Some businesses, such as Sinistar, specialize in insurance housing. They provide fully equipped and furnished homes to displaced policyholders. Their services are designed for your situation: for example, you can extend your stay as needed.
Another advantage is that insurance housing companies often have agreements with insurers. This means you generally don’t need to make a large upfront payment for your reservation and then wait for reimbursement from your insurer. You simply sign an “assignment of claim,” and your carrier takes care of the payments.
Tourist accommodations can be an attractive option, especially for short-term rentals. Offerings vary widely. Rental platforms offer rooms and entire residences and run the gamut from urban apartments to rural cottages. You’ll have a good chance of finding housing tailored to your family’s needs.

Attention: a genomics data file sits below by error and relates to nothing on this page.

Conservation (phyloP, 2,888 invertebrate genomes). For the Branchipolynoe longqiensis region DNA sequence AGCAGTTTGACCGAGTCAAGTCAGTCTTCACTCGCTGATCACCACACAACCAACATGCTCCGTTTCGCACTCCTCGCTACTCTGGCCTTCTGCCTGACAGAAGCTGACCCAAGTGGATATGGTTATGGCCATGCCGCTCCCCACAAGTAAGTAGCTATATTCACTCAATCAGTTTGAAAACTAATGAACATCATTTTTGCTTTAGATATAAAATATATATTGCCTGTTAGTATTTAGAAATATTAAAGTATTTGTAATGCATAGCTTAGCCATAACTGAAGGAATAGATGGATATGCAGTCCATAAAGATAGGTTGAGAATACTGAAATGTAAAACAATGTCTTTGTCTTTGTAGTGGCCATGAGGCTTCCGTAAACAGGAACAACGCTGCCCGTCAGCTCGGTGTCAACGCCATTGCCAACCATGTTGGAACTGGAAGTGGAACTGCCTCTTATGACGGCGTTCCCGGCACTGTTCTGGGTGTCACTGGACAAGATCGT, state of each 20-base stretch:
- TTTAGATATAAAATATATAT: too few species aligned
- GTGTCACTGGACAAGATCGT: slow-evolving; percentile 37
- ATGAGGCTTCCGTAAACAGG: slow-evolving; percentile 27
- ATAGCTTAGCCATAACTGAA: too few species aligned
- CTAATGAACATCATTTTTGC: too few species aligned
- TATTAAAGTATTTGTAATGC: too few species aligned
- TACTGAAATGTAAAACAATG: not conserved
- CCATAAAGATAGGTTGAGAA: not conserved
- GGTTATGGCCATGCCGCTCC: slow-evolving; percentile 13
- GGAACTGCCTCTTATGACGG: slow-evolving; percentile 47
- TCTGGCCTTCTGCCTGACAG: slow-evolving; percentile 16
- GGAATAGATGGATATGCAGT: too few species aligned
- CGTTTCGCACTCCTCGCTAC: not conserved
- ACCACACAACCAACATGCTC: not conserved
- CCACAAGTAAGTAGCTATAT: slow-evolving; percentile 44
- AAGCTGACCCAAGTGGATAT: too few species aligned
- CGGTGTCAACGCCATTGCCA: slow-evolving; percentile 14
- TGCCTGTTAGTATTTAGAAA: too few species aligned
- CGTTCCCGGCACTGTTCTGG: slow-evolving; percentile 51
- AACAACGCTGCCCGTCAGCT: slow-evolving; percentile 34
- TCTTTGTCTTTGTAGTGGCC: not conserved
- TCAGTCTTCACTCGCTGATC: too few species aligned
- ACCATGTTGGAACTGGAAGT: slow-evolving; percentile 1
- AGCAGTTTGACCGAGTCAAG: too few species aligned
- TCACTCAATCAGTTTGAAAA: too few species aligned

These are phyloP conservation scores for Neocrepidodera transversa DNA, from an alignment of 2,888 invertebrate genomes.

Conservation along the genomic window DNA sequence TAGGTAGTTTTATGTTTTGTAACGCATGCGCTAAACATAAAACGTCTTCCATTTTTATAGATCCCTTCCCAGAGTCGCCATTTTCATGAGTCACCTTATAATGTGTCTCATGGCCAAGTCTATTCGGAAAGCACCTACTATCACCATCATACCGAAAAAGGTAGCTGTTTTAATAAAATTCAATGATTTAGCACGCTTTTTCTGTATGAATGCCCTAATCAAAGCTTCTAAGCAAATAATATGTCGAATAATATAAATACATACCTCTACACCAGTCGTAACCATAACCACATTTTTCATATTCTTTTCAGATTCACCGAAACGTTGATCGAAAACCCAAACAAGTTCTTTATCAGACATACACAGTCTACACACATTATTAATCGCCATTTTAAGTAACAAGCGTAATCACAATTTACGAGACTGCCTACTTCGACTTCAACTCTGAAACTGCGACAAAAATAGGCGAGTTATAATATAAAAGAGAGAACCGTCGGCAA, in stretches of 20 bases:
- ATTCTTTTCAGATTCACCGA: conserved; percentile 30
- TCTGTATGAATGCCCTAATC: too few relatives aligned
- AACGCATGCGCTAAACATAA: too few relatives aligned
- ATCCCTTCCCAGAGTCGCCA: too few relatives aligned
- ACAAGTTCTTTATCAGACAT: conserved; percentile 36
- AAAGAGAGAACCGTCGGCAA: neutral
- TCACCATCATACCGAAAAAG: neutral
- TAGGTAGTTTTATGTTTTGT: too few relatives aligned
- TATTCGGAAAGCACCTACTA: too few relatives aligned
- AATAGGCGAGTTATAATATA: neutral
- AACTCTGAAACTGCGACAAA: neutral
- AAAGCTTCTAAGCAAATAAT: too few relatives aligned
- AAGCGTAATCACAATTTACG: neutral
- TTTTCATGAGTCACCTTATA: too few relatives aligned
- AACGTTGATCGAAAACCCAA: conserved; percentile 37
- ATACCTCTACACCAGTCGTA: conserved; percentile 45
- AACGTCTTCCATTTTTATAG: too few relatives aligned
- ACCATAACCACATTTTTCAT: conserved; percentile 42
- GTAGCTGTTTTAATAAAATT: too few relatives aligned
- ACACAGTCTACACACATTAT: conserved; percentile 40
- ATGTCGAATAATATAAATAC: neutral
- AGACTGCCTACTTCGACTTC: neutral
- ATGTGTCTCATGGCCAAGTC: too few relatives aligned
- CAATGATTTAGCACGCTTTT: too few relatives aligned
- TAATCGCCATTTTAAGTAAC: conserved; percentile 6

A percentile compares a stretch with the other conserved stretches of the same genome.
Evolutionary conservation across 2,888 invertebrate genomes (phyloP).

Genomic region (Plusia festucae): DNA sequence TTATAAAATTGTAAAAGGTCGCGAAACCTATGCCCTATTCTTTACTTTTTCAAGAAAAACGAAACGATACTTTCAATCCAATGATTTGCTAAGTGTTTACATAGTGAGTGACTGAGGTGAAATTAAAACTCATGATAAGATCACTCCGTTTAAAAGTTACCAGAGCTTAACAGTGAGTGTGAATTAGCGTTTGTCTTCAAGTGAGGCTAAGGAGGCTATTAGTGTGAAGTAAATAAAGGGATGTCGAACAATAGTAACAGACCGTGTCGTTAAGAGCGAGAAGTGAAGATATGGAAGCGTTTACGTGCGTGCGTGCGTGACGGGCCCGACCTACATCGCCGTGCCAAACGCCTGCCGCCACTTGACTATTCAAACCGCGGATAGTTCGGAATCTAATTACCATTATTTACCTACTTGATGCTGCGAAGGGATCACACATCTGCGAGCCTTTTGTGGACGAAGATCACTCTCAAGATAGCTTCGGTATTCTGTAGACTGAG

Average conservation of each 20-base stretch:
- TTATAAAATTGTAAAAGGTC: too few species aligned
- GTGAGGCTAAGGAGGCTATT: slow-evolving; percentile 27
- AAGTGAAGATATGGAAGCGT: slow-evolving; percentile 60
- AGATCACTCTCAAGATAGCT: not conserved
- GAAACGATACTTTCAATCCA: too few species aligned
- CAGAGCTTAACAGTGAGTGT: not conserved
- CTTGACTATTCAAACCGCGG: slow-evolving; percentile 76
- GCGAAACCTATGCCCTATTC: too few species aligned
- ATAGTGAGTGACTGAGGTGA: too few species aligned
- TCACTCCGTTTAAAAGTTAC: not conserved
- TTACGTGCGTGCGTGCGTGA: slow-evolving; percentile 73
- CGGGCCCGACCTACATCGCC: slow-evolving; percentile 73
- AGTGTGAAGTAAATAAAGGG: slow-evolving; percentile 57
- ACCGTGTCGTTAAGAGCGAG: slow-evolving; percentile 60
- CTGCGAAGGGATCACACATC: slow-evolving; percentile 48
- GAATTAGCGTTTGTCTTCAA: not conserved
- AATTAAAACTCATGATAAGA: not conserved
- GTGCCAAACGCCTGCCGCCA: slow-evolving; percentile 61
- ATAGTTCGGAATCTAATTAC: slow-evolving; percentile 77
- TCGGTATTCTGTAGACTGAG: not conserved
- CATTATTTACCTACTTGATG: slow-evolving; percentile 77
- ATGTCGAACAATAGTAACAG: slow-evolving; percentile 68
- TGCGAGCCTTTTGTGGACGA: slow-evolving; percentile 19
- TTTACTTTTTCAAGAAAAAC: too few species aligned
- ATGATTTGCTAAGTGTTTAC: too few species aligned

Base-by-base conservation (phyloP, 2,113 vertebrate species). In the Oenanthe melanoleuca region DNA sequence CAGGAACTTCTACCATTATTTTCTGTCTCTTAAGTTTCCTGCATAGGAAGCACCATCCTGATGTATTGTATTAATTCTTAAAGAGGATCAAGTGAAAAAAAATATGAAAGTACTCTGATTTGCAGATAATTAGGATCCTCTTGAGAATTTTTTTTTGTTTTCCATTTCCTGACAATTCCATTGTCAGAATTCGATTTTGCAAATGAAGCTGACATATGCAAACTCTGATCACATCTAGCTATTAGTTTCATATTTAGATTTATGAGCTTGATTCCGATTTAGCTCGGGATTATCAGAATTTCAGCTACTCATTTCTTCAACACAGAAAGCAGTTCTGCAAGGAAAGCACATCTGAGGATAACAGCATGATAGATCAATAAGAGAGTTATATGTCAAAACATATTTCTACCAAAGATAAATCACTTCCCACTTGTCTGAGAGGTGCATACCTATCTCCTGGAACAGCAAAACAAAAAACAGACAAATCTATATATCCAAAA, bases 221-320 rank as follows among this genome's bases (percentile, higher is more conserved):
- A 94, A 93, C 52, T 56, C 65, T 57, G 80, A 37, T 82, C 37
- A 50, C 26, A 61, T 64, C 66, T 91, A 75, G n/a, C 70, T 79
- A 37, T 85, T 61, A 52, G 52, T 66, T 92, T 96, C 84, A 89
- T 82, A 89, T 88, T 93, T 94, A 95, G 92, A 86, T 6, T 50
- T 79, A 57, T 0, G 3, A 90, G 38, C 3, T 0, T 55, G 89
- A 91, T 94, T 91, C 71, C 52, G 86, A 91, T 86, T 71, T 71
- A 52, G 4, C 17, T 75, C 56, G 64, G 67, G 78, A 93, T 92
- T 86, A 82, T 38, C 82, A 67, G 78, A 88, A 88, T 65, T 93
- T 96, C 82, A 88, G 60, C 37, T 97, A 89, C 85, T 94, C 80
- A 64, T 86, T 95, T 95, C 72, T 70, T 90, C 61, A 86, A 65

However, given the unpredictable timetables of construction work, the lack of flexibility with this type of housing can be a problem. On home-sharing platforms, such as Airbnb, other clients may have reserved your temporary home after your scheduled stay. The high initial payments required when you make a reservation can also be an issue for some families.
For very short periods, a hotel room can be the right choice. As you wait for your home to be ready, you’ll enjoy the convenience of concierge, room, and housekeeping services. Plus, many hotels have a gym and provide complimentary breakfast. But relocating to a hotel room for longer stays will leave you with a hefty bill.
Bed and breakfasts and motels
B and Bs and motels are a more affordable choice. But the lack of a kitchen or washer and dryer quickly becomes a downside after a few days. At some B and Bs, you’ll have to share a bathroom with other guests, which can be an annoyance.